Vose’s Patent Ox Yoke

I have been researching and collecting quite a bit of information on patents for ox equipment including yokes and bow keys ect..  They frequently call their invention an “improvement” for obvious reasons but usually all they did was complicate a simple piece of equipment.  Many times it seems that they created more problems than they solved and sometimes I feel they took a giant leap backwards.  I did find this one to be interesting and wanted to share it.

Ad taken from The Farm journal and progressive farmer, Volumes 5-6 1855


“Muzzle not the Ox that treadeth out the Corn.”
In all history, the ox is associated with man as his faithful servant. The horse has been rather man’s companion; and, therefore, caressed and apostrophized. And when it has been found necessary to take him from the chariot to the wagon, every care has been taken, both in an anatomical and mechanical point of view, to have his harness constructed soft and flexile and on the best principles. None, or but little of this care has been taken in connexion with the ox. It is true he has been worshipped as a God, and sacrificed to the gods, but he has never been caressed- has never, when he has been whipped and cudgelled, had any of those good-natured apologies made to him that, after ill-treatment, are usually made to a horse. If his harness, by its malformation and rudeness, pained and lacerated his flesh it made no matter- he was only an ox. And yet in man’s sober moments- perhaps we should say in hs lazy moments, when he had nothing to do but pity- this consideration and treatment of this truly useful animal, has been mourned over and condemned. It now must give to all men real pleasure to see what this pity gives us, as in this last view of the case, we know it has at last mercifully worked itself into form- into real practical alleviation. It is but a few years since a yoke was invented, by which the oxen can walk closer or more apart as the inequalities or other circumstances of the ground, may make it desirable. And now, we have another and more important improvement in this second new yoke, of which the above is a cut. If the first, or sliding yoke, is a convenience to the oxen, this yoke embraces a principle of mercy as well as of mechanical improvement, as in it the oxen’s shoulders cannot possibly be chafed or mangled, as they too frequently are in the old or common yoke.
In this yoke the neck blocks are separate from the beam, and attached to it by strong bolts passing from an iron thimble or socket in the block up through the centre of the beam, as represented at the letter B. This iron thimble or socket, is an improvement upon which application for a patent is now being made by Mr Dederick. This yoke has five decided advantages over all others. First. By the neck block accommodating itself to whatever movement of the ox, it is impossible for his shoulders ever to become sore or broken. Second. It does away with the evil arising from one ox stepping in advance of the other; as, by the moving of the blocks, the weight must under all possible circumstances fall equally on both oxen- except, (which is the Third advantage,) when desiring to favor one you may move him one or more holes farther from the centre than his fellow. Fourth. By moving the neck blocks into either of the five holes, (represented by dots in the beam below,) it can be changed at pleasure into a yoke of any width required for ploughing, carting, sleighing or hauling; which advantage of itself makes its value equal to two or three of the common yoke. Fifth. Bows in this yoke will last much longer than in any other, because the tugging or jerking of the ox does not fall on the bow, but directly on the centre bolt. The bows are secured by keys passing through the bows and neck blocks represented at A.A.- there being in each two or more holes, so that the bow can be raised or lowered at pleasure. These yokes are manufactured by Peering & Dickson, of the premium works at Albany; and we believe are for sale by Paschall Morris & Co., of this city. We believe its price, (patent right included,) is seven dollars; and we feel that we should not conclude this article without saying, that when the great ease and advantage it to the oxen is considered, no intelligent or humane farmer should allow the two or three dollars difference price between it and the ordinary yoke, to make him hesitate a moment in its purchase.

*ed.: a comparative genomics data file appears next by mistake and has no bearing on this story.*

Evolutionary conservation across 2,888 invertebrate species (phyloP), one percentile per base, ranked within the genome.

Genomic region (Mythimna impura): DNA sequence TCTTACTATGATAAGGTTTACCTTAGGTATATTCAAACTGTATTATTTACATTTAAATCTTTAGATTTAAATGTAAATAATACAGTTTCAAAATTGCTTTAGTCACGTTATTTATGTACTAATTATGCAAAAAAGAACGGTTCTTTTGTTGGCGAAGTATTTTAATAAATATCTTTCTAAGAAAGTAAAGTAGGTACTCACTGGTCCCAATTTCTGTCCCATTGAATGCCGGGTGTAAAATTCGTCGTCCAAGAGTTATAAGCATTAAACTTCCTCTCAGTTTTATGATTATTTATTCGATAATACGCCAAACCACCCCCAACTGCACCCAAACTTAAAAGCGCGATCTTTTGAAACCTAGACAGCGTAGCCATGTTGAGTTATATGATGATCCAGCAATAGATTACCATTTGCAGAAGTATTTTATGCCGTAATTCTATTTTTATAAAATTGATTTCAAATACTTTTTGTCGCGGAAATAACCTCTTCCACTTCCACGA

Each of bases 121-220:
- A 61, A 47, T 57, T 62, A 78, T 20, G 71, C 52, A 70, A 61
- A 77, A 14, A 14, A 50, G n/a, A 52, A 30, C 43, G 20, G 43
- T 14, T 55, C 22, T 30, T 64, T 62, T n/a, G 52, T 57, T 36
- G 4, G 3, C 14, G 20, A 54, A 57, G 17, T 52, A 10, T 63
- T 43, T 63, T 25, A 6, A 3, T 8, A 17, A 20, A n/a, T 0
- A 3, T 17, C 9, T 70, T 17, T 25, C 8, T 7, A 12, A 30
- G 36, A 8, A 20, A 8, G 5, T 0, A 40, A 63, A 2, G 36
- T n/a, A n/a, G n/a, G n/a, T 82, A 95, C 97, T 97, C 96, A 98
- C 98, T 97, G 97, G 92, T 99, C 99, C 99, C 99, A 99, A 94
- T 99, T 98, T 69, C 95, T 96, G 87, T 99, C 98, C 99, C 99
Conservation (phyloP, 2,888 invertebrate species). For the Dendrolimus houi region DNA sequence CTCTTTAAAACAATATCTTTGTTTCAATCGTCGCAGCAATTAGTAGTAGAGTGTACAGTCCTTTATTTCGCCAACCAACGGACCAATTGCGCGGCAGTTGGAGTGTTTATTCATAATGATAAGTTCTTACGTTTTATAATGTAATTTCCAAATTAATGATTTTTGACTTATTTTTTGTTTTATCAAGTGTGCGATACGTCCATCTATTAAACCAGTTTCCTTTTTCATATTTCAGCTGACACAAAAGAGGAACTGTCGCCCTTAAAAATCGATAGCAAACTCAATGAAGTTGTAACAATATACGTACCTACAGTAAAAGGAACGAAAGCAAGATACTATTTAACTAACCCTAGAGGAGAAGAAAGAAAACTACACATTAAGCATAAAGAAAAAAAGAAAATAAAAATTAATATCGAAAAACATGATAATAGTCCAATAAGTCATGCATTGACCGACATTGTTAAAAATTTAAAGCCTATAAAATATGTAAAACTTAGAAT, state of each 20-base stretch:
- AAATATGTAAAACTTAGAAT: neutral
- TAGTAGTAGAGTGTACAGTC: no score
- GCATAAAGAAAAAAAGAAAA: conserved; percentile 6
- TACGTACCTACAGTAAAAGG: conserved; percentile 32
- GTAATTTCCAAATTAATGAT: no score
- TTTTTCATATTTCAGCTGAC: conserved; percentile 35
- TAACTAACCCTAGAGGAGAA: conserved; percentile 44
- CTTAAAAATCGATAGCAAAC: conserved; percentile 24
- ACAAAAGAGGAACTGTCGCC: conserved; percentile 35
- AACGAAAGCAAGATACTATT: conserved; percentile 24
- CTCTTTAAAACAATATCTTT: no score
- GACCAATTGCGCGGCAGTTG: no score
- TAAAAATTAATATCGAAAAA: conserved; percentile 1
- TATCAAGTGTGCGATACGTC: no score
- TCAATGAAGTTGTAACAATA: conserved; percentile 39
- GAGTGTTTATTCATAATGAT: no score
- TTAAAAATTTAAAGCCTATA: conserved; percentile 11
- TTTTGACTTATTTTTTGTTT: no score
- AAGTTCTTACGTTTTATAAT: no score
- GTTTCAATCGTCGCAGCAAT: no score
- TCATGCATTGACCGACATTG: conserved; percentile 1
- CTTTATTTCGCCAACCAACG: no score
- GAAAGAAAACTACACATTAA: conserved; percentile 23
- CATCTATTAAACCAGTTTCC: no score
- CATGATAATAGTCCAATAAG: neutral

Here is the actual patent for the yoke.